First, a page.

Five questions and storylines sure to shape the 2015 Sacramento-area high school football season:
Q: Does football still resonate despite concussion concerns that have lowered participation at the youth and high school levels?
Yes, because the game and competition remain fun. It’s the region’s best entertainment bargain, from the foothills and other outlying areas to the city. The games also are a social epicenter for alumni and students, even if many of them wander around inside the stadium, glued to their phones. At the MaxPreps media day last month at Levi’s Stadium, 49ers coach Jim Tomsula said a high school game is the only one he’d pay to watch. He takes his kids to a Bay Area game every Friday night when the 49ers are playing at home.
This is huge, man. This is high school football. It should get you fired up.
49ers coach Jim Tomsula
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“We get in the car at 6:30 or 7 in the fall and just look for the (stadium) lights,” Tomsula said. “We get out, pay and go to the snack bar, and that’s our dinner.”
Tomsula’s message to prep players: “This is huge, man. This is high school football. It should get you fired up. It should be the last thing you think about before you fall asleep and the first thing you think about when you wake up. It’s the greatest time of your life, so enjoy the heck out of it.”
Q: How has football changed locally in the last 10 to 20 years?
The growth in most directions – Placer County, along the Highway 50 corridor, Elk Grove – sparked progress with more dominant, good and rising programs and more national recruits. The sport’s statewide popularity prompted the inception of the CIF State Bowl games in 2006. Area schools Grant (2008), Folsom (2010, 2014) and Granite Bay (2012) own state titles, and Del Oro has advanced to two championship games and Rocklin one. Sacramento State’s Hornet Stadium will be the main host for the CIF State Bowl games from 2015 to 2017.
Some parents’ expectations remain unreasonable as everyone clamors for scholarships. Some athletes and parents still don’t understand that college recruiters look for body size, effort, speed, grades and character. College coaches have little interest in individual statistics or team success. And only about 1 percent of high school athletes receive scholarships.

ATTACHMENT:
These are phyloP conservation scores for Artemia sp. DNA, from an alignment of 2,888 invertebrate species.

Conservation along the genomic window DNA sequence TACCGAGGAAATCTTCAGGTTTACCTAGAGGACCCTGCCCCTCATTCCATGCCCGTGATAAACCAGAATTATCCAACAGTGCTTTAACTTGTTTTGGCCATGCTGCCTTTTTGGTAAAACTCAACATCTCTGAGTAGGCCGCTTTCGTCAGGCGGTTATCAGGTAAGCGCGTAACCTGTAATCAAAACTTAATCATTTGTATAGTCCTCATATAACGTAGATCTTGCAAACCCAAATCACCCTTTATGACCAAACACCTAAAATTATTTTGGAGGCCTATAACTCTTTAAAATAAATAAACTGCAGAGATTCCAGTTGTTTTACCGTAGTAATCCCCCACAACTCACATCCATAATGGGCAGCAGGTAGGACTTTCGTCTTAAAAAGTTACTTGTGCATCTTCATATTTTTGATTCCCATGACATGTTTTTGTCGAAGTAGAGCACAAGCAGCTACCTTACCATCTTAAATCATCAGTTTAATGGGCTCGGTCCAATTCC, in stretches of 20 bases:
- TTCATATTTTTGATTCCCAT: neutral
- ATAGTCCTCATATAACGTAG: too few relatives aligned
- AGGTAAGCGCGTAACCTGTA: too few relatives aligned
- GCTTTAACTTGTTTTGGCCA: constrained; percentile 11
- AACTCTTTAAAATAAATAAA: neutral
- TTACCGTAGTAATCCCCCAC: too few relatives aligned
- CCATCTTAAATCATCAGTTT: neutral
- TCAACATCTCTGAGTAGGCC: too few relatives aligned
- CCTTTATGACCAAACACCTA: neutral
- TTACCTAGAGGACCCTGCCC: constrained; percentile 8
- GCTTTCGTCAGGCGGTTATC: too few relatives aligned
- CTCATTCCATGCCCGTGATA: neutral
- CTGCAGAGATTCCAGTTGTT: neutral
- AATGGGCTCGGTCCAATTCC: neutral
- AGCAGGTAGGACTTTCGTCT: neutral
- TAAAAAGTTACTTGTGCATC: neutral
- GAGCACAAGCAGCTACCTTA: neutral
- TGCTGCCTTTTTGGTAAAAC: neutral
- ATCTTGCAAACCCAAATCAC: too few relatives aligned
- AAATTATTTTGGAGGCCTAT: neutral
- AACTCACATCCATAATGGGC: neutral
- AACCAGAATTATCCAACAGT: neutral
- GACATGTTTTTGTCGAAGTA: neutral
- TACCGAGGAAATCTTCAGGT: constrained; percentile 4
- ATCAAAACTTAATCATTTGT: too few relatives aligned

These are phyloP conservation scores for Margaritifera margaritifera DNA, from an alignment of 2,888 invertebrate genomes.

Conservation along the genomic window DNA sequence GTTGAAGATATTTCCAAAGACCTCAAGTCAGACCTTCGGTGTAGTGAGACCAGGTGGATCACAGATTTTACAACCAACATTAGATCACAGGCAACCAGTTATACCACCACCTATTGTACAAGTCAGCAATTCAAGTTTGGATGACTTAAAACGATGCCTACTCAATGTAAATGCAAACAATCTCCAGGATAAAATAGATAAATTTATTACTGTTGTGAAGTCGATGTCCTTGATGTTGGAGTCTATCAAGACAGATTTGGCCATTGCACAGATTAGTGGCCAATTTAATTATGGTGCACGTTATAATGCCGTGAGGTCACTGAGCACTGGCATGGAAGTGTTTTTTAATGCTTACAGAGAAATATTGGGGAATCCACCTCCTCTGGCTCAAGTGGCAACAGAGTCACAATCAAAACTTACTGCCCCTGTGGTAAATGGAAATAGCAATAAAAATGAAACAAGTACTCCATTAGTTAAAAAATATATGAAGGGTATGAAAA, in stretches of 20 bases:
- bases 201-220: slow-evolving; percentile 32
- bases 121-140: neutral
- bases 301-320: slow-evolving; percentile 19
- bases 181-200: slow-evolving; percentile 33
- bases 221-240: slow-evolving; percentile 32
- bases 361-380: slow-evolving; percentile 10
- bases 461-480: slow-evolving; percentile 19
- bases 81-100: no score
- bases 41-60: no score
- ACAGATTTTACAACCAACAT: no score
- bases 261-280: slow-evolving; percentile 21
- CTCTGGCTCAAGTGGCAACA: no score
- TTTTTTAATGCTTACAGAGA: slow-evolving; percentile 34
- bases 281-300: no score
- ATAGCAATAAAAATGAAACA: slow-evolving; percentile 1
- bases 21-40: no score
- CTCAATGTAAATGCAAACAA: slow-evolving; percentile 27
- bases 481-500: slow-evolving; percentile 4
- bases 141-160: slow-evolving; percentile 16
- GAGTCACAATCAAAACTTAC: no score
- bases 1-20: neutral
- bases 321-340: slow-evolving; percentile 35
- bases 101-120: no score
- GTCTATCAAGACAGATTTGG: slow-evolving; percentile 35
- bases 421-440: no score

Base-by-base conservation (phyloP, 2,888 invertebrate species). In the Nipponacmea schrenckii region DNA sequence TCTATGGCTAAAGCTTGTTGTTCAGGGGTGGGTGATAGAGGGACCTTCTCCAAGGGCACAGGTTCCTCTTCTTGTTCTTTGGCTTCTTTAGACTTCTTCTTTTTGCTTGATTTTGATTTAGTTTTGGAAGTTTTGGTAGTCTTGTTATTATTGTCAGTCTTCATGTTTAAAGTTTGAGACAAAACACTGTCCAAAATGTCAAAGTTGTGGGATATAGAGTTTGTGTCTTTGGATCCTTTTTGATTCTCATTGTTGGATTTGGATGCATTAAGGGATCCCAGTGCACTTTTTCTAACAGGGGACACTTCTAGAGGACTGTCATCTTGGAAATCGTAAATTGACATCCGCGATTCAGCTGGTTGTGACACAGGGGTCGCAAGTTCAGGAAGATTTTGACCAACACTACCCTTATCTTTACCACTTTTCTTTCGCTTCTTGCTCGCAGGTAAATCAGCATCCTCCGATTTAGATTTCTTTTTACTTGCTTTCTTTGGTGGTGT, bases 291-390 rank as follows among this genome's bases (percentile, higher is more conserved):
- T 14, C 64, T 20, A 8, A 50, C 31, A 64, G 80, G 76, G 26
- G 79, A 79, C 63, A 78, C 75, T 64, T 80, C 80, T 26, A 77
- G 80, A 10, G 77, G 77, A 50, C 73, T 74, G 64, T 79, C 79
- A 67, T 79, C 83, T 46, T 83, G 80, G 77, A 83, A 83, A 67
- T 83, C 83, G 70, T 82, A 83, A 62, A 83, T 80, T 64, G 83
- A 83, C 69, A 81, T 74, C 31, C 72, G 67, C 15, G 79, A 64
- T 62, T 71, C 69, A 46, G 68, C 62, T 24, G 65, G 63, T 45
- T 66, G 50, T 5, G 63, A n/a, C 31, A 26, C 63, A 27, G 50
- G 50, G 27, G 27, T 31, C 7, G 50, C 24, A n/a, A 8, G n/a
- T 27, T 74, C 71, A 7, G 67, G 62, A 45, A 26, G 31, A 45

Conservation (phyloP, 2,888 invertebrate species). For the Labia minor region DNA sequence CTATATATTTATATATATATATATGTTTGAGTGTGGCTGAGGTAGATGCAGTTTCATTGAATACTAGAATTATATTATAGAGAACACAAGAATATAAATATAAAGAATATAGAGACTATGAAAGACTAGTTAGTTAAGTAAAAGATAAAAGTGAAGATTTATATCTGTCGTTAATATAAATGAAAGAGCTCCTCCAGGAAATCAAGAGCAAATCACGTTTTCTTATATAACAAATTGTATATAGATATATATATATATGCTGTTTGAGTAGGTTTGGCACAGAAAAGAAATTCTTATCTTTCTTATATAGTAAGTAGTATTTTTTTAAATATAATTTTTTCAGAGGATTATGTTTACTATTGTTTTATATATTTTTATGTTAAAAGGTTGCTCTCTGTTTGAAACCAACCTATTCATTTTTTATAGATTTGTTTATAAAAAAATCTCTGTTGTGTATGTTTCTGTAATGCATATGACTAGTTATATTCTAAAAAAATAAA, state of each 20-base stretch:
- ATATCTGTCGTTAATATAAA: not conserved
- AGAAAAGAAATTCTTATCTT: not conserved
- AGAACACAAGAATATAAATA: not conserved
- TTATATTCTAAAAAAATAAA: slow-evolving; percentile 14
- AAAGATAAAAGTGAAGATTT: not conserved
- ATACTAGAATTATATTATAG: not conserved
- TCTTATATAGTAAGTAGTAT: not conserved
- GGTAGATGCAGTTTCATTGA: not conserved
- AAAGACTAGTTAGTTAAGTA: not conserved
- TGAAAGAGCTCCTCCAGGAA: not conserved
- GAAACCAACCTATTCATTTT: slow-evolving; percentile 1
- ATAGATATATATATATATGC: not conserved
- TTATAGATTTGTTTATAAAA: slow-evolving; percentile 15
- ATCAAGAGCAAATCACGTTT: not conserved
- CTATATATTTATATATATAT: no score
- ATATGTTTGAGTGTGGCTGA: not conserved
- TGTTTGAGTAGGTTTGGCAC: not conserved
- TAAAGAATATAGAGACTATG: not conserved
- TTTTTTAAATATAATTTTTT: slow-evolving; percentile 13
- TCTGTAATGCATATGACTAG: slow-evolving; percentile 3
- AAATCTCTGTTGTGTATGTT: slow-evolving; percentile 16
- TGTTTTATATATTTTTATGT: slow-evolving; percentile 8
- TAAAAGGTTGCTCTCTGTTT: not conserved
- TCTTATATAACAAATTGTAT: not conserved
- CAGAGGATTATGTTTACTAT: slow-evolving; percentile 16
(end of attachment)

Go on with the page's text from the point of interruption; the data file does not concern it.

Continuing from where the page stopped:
Social media pitfalls also have hindered prospects. College coaches cringe when they read high school players’ complaints about teammates, coaches or teachers or the use of racial epithets and the taunting of opponents.
Q: Which teams are on the cusp of The Sacramento Bee’s Top 20?
Keep an eye on playoff regulars, including this “Next 10” of Casa Roble, Center, Colfax, El Dorado, Marysville, Monterey Trail, Ponderosa, Roseville, Union Mine and Whitney. All are led by a veteran coach, a key ingredient for success.
Q: Skill players score the touchdowns and generate the headlines, but which linemen lead the way or stop plays on defense?
It’s shaping up to be an impressive year for linemen, and the best is Alabama-bound offensive tackle Jonah Williams (6-foot-5, 297 pounds) of Folsom.
Jacob Capra (6-5, 280) of Placer is headed to Oregon, and Chase Hatada (6-3, 255) of Rocklin is going to Boise State.
Other recruits include D.J. Johnson (6-5, 230) of Burbank, Jaelan Lewis (6-6, 275) of Antelope, Soape Tupou (6-4, 325) of Grant and Phillip White (6-4, 225) of Bradshaw Christian.
Q: Coaches say nothing beats experience, but could any juniors make an impact?
Keep an eye on these six juniors:
▪ Inderkum tight end-linebacker Josh Falo is the lastest in a line of brothers, each cerebral and tough.
▪ Davis tight end Tucker Fisk is the son of Jason Fisk, one of the program’s all-time greats who played on the defensive line in the NFL and is a Blue Devils coach.
▪ Christian Brothers running back Jamarri Jackson is diminutive and quick; he scored 22 touchdowns last season, including on defense and special teams.
▪ Roseville tight end-defensive end Jimmy Jaggers, the school’s most heavily recruited player since Tedy Bruschi in the early 1990s, has offers from Pacific-12 Conference schools and Michigan.
▪ Del Oro all-purpose player Mason Hurst started at wide receiver last season and was the quarterback for the freshman team that was 10-0 in 2013; he makes plays in the secondary, too.
▪ Grant lineman Orlando Umana is the Pacers’ next major recruit. He’s fielding offers from across the country, which happens when you’re 6-5 and 325 pounds and can block downfield.